8 historically powerful women in the Middle East and North Africa

In this article a look at some of the most powerful Muslim women where history frequently to look around.

From the time of the Prophet Muhammad's rich and influential wife Khadija to contemporary leading women in the region, such as Qatar's Sheikha Mahajan bint Nasser and the United Arab Emirates ' Minister Sheikha Lubna Al Qasimi's stands for Tolerance, women have the reins of the power in their hands. Here is a look at some of the most powerful Islamic women where history frequently to look around.1. Sitt al-Mulk in the Contemporary Egypt
Asma Bint Shibab ruled Yemen together with her husband, Ali al-Sulayhi, in the 11th century. Asma Bint Shibab was given equal status as a frost In addition to her husband. She was referred to as "the noble Lady free and independent, the female monarch who bows to no superior authority. " After the death of her husband, she remained with her son and his wife.3. Mark al-Nafzawiyya of the Berber Empire (on the image accompanying this article)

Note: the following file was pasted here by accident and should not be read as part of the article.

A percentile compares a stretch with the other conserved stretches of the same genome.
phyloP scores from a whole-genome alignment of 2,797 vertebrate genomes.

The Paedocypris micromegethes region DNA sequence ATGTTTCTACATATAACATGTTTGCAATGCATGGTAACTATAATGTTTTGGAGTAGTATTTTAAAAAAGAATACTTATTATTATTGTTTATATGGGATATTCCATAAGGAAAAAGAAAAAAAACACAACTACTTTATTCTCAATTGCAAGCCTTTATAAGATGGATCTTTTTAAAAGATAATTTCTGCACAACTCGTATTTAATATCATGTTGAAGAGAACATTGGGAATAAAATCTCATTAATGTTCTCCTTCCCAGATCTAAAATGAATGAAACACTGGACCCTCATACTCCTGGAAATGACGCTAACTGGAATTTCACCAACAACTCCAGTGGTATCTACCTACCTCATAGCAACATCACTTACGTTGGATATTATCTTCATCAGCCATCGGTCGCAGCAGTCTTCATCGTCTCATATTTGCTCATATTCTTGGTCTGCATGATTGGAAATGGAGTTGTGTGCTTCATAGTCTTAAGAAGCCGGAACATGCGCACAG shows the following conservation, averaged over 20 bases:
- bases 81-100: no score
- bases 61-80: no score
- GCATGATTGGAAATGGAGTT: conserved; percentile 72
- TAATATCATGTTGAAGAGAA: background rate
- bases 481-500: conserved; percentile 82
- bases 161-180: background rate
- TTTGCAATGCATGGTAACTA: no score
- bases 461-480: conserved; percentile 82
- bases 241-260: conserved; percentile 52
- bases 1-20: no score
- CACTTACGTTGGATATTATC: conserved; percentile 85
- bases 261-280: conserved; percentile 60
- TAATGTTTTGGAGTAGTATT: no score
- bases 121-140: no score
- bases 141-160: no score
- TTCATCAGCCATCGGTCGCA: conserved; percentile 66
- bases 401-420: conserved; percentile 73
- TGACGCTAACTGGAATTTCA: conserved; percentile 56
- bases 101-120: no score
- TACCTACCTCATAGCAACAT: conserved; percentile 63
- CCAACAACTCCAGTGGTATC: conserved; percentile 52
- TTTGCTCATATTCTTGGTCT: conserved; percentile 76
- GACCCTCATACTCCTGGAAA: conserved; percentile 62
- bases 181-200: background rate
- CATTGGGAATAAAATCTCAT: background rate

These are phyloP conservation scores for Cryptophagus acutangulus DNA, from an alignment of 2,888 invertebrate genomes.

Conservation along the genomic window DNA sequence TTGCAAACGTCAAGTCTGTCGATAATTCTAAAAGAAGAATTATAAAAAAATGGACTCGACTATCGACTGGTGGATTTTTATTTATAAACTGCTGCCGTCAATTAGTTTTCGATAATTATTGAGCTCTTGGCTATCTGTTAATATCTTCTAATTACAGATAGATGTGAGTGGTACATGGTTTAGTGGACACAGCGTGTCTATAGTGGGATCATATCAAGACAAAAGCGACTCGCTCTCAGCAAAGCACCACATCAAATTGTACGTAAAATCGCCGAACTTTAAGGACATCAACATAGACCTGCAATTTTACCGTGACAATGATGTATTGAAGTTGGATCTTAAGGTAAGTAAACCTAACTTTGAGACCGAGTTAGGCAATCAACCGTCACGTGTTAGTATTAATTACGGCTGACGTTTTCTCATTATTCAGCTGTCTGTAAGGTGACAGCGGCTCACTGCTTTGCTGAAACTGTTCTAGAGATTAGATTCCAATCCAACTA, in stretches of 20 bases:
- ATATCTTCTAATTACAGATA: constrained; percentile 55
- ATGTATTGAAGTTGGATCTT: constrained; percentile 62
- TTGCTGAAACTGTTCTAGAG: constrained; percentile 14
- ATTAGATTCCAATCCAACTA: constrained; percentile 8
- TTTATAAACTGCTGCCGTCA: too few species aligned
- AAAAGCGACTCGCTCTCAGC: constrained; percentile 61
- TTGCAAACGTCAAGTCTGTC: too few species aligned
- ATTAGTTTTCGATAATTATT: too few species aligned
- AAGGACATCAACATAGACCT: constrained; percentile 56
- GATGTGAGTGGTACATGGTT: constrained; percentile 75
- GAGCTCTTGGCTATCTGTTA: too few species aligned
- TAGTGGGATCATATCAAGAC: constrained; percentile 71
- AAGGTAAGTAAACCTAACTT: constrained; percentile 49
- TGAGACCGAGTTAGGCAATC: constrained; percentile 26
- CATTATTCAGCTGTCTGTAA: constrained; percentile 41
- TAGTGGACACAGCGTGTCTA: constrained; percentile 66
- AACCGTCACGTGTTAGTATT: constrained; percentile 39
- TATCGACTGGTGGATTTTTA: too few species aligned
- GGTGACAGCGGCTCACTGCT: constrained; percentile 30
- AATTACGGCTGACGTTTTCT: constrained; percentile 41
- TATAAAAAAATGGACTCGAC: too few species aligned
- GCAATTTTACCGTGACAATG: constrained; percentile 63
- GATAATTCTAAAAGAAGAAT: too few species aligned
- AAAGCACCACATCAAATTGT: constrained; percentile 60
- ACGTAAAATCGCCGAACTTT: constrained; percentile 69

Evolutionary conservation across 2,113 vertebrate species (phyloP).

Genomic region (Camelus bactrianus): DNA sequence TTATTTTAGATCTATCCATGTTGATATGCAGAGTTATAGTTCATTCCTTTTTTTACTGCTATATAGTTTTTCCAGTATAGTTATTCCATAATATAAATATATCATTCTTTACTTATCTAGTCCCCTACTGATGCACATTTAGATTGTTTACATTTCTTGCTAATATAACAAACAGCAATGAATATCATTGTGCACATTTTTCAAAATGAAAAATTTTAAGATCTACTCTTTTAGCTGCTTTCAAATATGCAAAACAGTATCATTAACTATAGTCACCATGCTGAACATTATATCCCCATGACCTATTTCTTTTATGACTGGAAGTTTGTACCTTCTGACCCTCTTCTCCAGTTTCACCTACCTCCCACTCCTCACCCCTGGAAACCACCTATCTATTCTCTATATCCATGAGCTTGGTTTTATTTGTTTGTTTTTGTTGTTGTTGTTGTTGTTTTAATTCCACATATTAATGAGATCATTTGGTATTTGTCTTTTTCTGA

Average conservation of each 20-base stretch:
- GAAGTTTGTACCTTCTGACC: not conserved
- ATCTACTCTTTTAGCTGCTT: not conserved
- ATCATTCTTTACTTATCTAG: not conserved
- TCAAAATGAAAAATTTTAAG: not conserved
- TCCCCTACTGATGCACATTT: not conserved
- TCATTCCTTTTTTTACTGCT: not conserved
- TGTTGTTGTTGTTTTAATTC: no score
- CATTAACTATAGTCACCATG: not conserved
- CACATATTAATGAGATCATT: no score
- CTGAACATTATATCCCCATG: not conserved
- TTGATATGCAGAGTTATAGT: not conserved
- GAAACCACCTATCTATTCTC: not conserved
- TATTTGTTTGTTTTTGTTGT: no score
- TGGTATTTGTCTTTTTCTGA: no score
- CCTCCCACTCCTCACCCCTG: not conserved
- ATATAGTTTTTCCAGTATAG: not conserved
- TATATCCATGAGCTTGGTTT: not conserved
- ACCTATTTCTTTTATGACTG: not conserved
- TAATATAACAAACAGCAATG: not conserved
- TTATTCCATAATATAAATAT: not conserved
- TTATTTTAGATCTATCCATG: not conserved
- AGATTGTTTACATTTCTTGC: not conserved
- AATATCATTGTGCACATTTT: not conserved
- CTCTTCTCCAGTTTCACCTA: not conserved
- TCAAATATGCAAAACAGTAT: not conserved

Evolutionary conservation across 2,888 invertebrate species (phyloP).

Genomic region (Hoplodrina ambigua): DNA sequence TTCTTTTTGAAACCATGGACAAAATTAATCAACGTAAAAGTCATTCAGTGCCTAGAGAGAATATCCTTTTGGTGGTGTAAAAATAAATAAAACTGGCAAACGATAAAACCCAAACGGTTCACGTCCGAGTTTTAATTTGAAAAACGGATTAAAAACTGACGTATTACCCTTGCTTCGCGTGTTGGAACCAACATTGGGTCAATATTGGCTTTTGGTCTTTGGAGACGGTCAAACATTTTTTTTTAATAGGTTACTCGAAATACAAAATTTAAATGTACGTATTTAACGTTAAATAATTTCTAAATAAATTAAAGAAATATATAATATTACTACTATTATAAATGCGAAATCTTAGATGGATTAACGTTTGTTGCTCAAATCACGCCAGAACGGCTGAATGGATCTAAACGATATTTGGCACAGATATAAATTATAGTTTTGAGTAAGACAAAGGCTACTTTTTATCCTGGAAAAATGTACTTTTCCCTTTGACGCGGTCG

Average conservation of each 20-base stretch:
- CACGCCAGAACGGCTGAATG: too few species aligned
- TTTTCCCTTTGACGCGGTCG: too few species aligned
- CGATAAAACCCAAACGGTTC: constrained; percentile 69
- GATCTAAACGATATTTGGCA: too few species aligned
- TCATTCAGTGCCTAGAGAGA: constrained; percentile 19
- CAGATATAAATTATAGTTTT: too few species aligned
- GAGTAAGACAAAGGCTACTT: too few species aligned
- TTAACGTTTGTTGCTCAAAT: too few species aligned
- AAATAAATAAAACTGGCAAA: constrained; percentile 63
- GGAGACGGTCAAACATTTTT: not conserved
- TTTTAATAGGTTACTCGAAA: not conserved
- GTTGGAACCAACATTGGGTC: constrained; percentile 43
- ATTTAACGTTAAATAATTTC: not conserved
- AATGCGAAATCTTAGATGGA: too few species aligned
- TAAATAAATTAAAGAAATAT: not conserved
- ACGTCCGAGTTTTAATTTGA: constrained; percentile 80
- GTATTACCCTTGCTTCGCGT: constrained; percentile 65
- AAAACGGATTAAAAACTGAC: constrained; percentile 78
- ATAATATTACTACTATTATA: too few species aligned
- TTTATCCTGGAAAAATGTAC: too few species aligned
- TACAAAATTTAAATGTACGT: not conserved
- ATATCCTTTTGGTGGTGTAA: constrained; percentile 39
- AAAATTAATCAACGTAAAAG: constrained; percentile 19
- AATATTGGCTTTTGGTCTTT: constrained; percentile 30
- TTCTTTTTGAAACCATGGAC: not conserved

Turkan Ka Yin ruled together with her powerful husband, Malikshah, the Seljuk (a medieval Turkish-Persian Empire) sultan of 1072 to 1092. They kept the death of her husband secret while they forged a plan to her four year old son on the throne install. In this way they rule remained. Her plan worked, but she was forced to yield to the influence of a senior official to its power to keep, this was due to the command of the Abbasid Caliph of the period, al-Muqtad.5. Fatima Al Z or Ha'il in modern-day Saudi Arabia
In the 16th century had Sayyida al-Hurra for nearly thirty years power as Governor of Tetouan. Quite appropriate, her name means literally "The Free Woman" (the "free woman"). She married the King of Morocco after the death of her husband, but this did not mean that its political role. Indeed, they forced the King to Fes to leave and to Tetouan to come for the wedding ceremony, the first and only time this happened in history. She was also the undisputed leader of the pirates in the Western Mediterranean.7. Shajarat al-Durr in modern-day Egypt

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